When it comes to understanding public opinion about the new health reform law, poll watchers might be forgiven for being confused as to whether or not the idea of repeal is actually popular.
Between September and October 2010, at least eight well-respected polls asked Americans whether they supported the idea of repealing health reform. The responses have been all over the map, ranging from a high of 51 percent in an NBC News/Wall Street Journal poll to a low of 26 percent in September’s Kaiser Health Tracking survey.
Why the range? After a closer look at the data, it seems the culprit may be the question’s wording. At the same time, recent polling suggests that, for at least some Americans, a vote for repeal means a vote to eliminate certain provisions of the health reform law while also keeping many of its benefits, rather than a desire to overturn the entire law.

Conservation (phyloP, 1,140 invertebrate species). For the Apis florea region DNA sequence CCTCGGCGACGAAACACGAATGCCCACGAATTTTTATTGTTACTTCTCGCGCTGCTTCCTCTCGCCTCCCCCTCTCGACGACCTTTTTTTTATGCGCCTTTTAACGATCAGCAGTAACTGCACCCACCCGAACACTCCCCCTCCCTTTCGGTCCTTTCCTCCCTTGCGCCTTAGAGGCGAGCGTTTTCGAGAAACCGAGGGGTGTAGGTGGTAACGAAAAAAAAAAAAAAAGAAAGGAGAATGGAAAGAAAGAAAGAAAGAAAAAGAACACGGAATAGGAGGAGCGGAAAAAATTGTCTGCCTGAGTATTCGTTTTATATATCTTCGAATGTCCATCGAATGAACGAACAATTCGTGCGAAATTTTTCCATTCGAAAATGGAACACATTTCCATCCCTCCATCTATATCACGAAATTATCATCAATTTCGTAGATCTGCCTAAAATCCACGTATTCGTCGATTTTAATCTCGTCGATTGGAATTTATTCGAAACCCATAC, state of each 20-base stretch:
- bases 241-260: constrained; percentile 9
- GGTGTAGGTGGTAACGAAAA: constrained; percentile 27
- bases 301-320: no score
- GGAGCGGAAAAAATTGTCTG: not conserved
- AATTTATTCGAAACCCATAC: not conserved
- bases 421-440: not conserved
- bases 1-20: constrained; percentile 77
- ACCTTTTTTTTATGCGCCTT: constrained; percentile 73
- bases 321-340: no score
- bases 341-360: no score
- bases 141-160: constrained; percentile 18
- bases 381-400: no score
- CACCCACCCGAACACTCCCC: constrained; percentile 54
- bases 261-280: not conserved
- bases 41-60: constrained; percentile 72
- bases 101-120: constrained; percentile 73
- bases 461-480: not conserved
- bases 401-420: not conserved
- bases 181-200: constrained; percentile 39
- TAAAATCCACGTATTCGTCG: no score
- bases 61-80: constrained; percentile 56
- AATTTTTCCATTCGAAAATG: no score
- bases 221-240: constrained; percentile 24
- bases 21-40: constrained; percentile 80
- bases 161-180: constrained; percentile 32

Timing, administration, and sampling
One might expect that those surveys – which were conducted before several short-term patient protections kicked in on Sept. 23, might have found more support for repeal than those fielded after the big publicity push about these relatively popular provisions. In fact, to the extent that there is a pattern, it’s the reverse, with repeal numbers looking somewhat lower in the three surveys fielded in the first half of September. We can’t attribute the differences to the mode of administration or differences in the sampling population, either: All but two of the surveys were based on random sample surveys of all adults rather than on registered or likely voters – populations that are expected to tilt in a more conservative direction on the issues; the smallest survey has a respectable 721 respondents, and each was administered via telephone using live interviewers, rather than Interactive Voice Technology, the Internet, or other methodologies.
It’s hard to rule out the effects of poll fatigue out based on the data. While it’s true that the two lowest repeal numbers came from the questionnaires that placed the repeal questions at the beginning, before respondents had already gone through a number of other items, the biggest percentage in favor of repeal came from a survey that placed the item at question 14 – hardly as low as some other surveys carried it.
Wording and structure